INTR 333 Money (Same as Religion 333) (Not offered 2004-2005)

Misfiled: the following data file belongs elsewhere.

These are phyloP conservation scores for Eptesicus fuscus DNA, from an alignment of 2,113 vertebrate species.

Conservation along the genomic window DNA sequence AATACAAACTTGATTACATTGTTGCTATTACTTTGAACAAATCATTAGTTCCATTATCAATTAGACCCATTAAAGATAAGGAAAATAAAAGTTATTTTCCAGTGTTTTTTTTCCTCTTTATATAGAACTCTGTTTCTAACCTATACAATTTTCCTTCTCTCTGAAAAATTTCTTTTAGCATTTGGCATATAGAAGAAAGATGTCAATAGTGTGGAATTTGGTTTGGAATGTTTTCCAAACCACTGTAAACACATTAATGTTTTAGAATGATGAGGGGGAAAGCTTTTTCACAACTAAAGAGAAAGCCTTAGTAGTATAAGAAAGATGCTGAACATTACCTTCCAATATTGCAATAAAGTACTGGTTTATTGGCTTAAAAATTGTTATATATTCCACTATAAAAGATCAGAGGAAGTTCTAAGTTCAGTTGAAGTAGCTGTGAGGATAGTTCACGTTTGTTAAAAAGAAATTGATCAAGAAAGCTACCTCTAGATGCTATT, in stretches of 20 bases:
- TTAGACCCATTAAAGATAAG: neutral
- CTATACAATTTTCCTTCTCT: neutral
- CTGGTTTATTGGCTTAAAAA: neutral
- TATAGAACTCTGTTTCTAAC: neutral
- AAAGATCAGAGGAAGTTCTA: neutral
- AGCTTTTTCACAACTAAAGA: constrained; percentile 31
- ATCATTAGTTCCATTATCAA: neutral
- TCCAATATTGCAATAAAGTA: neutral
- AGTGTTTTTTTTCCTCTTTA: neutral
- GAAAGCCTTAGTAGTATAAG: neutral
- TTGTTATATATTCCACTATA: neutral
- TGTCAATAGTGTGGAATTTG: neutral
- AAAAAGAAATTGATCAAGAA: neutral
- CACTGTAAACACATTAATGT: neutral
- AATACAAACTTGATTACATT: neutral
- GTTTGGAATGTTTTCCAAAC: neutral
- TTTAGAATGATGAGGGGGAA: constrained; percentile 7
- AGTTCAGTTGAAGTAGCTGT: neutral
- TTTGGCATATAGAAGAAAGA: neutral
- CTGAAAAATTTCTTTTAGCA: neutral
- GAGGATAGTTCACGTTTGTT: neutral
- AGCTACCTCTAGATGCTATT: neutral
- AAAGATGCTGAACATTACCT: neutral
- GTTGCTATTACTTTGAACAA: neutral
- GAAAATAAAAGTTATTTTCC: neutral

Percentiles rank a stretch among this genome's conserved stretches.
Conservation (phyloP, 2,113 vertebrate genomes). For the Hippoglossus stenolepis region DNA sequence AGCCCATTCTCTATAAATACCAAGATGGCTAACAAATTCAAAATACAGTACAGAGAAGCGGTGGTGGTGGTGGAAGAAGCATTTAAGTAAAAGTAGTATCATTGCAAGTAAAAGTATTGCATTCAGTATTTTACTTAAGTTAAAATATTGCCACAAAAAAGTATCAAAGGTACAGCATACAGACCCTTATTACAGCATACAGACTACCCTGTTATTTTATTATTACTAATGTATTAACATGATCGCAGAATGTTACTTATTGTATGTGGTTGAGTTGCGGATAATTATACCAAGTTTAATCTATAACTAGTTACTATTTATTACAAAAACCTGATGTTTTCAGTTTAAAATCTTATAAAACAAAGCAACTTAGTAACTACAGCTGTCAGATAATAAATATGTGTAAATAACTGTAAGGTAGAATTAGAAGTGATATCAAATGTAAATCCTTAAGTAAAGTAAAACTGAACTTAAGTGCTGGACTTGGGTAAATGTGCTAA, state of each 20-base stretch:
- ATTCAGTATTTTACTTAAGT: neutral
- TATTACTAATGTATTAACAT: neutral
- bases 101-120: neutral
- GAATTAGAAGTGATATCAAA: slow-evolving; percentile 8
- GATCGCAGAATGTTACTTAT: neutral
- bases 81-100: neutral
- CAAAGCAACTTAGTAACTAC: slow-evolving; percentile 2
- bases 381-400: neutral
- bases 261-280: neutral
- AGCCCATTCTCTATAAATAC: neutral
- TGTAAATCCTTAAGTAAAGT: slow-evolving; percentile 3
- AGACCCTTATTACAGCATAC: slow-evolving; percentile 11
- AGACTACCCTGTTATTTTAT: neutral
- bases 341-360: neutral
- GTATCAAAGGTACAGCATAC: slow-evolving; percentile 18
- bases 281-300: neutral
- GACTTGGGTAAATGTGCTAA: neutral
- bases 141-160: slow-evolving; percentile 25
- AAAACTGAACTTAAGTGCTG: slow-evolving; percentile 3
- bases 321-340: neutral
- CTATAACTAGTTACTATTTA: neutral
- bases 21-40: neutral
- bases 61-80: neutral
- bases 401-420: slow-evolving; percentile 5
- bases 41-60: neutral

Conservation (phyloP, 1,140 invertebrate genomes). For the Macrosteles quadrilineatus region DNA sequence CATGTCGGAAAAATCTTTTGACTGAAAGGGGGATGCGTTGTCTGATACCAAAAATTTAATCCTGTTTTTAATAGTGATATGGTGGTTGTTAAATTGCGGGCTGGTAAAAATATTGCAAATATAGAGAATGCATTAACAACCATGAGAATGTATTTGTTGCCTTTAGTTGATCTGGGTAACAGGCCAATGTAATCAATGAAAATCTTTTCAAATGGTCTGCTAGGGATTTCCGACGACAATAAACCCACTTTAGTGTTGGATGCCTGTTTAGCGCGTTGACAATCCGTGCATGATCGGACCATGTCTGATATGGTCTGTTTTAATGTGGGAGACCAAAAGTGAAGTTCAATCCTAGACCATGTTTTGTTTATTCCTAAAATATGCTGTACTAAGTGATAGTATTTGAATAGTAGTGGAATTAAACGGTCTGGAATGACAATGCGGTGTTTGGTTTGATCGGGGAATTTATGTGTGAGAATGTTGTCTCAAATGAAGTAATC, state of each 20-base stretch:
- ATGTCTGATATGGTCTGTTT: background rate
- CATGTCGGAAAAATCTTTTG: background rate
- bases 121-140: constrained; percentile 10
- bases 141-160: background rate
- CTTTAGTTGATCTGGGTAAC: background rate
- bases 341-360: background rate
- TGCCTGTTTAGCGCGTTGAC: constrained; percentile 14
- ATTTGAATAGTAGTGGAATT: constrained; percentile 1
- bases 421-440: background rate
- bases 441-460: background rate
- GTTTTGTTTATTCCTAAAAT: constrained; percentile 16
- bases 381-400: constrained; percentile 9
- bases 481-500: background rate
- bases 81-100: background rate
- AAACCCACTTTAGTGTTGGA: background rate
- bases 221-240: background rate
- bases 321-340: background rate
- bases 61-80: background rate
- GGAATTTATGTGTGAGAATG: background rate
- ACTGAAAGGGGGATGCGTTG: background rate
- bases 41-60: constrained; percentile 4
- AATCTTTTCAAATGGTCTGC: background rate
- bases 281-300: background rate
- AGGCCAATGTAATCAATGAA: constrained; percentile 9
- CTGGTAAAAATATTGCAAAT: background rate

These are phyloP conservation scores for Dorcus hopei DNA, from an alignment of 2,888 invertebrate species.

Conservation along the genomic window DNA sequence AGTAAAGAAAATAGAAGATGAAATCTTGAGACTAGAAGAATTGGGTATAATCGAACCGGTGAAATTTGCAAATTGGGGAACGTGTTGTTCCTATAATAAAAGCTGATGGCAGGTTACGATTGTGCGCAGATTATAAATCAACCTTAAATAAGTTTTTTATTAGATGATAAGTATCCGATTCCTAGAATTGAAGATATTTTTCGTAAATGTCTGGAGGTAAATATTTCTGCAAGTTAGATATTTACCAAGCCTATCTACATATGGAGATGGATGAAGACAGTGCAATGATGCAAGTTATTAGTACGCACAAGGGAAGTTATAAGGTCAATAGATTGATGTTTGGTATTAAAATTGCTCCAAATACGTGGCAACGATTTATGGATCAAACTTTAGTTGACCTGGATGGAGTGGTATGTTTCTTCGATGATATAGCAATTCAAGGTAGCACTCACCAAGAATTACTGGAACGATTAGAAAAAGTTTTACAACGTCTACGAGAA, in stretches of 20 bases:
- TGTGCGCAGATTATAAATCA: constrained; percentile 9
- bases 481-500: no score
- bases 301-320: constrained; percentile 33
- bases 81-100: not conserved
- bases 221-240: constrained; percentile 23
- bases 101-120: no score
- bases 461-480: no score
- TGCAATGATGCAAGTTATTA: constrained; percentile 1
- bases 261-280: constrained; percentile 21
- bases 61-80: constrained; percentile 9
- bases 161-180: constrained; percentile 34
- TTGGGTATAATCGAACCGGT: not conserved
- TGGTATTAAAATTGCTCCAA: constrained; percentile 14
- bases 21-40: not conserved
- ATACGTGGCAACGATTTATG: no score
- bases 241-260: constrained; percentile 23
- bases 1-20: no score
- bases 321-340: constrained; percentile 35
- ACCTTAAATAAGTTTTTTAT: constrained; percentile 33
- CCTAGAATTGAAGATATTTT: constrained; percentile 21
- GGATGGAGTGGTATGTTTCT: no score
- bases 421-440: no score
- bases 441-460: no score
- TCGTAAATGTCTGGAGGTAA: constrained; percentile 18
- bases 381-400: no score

What is money? Where is money? Does money exist? We live in a culture obsessed with money but, when we pause to think about it, money becomes very elusive. As the medium of exchange has morphed from things, to precious metals, to paper, to electronic bits, currency has undergone a process of dematerialization or virtualization. While few would deny the "reality" of money, what that reality is and how it works its material effects is difficult to determine. To understand money, economic analysis is necessary but not sufficient; it is also necessary to examine the complex problem of representation as it is articulated in philosophy, psychology, art, and religion. This course will take a thoroughly cross-disciplinary approach to the question of money. Works to be considered include: Edgar Allan Poe, "The Gold Bug," Karl Marx, Capital, Norman O. Brown, Life Against Death, Jean-Joseph Goux, Symbolic Economies, Georg Simmel, The Philosophy of Money, Jacques Derrida, Counterfeit Money, Jean Baudrillard, Symbolic Exchange and Death, Lawrence Weschler, Boggs: A Comedy of Values, George Soros, The Alchemy of Finance and Elinor Solomon, Virtual Money. Format: lecture/discussion. Requirements: mid-term exam and final paper. No prerequisites. Enrollment limit: 25 (expected: 25). Preference given to juniors and seniors. Satisfies one semester of Division II requirement. This course may not be taken on a pass/fail basis.